Aaron Dixon is a longtime, highly regarded community activist who represents a challenge to the increasingly narrow spectrum of political discourse and electoral choices offered to voters in Washington state and across America. No wonder some people want to discredit him.
Geov Parrish's comments on the Aaron Dixon U.S. Senate candidacy were much to the point ["Aaron Dixon's Voting Record," April 5]. Certainly, many of us who preferred Maria Cantwell in 2000 wince at the thought of voting for her re-election. But Dixon, with all his own baggage, is not the answer to our prayers.
The senator has an opponent in the Democratic primary—a thoughtful young man named Mark Wilson (formerly a Green Party candidate), who makes the same criticisms of her support of the Bush invasion of Iraq and the Patriot Act that many other Democrats do.
It would be much more sensible to support him in the primary than go for the Dixon "spoiler" campaign, which in a close election could turn over the seat to a GOP supporter of President Bush and deprive the Senate of one of its most effective environmentalists. The Green Party used to think that protecting the environment was worthwhile. I wish it still did.
Encore on Authors
Your issue profiling local authors ["Local Authorpalooza," March 29], many of them not well-known, was inspiring, and I hope it is only the beginning. I wonder how many letters you received asking, "What about me? I'm a published local writer." How about a regular feature profiling three or four more local authors in each issue, or at least each month?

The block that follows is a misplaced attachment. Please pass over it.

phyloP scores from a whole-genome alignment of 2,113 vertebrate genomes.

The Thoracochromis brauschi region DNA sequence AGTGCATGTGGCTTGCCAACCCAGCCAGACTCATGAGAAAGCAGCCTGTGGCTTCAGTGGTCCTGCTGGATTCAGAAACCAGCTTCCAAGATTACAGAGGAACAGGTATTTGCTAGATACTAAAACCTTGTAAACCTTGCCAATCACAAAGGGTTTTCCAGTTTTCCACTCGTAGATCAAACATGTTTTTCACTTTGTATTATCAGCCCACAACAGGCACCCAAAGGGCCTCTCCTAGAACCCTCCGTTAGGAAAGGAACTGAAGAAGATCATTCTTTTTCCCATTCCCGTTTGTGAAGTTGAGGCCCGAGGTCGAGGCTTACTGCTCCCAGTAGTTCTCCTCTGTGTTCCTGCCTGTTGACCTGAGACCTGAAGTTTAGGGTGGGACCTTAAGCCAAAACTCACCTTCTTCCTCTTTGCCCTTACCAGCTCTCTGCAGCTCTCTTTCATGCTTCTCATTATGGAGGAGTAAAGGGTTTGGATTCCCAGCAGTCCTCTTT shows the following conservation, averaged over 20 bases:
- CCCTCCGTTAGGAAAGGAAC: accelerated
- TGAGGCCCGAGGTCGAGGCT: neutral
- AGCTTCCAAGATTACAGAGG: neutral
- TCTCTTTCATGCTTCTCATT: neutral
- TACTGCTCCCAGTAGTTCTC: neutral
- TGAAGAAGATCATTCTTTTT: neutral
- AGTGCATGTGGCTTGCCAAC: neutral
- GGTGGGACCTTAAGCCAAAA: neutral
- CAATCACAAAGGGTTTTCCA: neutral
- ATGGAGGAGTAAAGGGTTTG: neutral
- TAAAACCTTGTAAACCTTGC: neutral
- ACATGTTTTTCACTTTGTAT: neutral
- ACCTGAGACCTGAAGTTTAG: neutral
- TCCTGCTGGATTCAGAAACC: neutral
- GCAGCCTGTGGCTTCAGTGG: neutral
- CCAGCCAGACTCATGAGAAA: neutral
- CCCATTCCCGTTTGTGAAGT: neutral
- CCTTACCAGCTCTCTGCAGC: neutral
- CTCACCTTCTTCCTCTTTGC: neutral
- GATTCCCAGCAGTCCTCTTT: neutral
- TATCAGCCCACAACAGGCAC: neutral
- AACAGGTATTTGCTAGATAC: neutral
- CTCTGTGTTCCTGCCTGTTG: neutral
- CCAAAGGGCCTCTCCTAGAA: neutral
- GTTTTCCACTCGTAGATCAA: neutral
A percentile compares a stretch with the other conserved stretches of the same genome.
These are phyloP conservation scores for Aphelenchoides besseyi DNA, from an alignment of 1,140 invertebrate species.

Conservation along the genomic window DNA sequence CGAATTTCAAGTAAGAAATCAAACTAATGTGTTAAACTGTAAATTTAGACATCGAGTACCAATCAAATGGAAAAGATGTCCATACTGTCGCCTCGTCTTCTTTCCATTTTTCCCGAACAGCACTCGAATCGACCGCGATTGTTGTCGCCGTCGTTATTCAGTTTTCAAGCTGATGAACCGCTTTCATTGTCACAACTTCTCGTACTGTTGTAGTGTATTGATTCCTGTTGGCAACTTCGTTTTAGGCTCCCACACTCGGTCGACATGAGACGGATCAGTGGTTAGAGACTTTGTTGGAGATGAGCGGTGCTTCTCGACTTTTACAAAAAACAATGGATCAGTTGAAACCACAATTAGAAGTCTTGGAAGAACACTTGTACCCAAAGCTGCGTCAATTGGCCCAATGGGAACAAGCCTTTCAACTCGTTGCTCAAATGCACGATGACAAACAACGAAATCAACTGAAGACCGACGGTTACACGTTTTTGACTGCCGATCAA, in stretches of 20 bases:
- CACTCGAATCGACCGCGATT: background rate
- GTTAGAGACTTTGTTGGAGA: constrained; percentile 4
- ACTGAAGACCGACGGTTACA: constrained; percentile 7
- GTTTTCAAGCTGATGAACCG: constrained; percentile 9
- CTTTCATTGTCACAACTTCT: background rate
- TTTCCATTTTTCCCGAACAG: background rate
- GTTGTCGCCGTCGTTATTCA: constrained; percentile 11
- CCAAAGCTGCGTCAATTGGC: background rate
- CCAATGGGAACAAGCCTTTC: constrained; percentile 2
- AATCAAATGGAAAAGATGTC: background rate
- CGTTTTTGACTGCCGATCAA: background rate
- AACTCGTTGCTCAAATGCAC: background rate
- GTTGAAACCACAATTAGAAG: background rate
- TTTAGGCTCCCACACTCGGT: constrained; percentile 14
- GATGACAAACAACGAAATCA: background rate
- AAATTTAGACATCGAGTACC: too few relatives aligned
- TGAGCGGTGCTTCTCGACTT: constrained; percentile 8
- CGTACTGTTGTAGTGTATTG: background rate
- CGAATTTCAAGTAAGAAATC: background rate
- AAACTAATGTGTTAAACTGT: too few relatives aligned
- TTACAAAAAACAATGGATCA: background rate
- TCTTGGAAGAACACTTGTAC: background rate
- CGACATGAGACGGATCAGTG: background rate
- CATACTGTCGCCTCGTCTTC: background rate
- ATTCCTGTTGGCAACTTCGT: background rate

Club Safety Rules
Nightclub owners and operators may be concerned about how quickly they may need to install automatic sprinklers as a result of the passage of House Bill 1401 last year ["Hot Water," March 22]. Fire safety officials who testified at public hearings in the House of Representatives and the Senate repeatedly said that an automatic sprinkler system was the primary difference between a fire in a nightclub in Rhode Island, where 100 people perished, and an otherwise similar fire in Minnesota, with no serious injuries. We believed Washington nightclub patrons are entitled to those same protections.
We set out to address the public health concern, have the appropriate administrative oversight, and alleviate some of the financial burden on businesses for installation of sprinkler systems through a special property tax exemption.
The Legislature decided against establishing a three-year implementation schedule in favor of delegating this important aspect to the rule-making process. Because there was significant interest in assuring that such rule-writing be given a high priority, the 2007 deadline for rules adoption was included in the bill.
We believe that, with the involvement of the stakeholder groups, there is sufficient time remaining between now and the 2007 deadline to receive additional input from the affected industry and revise the rules with a reasonable implementation schedule.
The Fire Protection Policy Board will be convening a meeting on April 26 to discuss this issue, and we hope that this will be an opportunity to confirm that all parties remain committed to this goal.
Sen. Jeanne Kohl-Welles and Rep. Geoff R. Simpson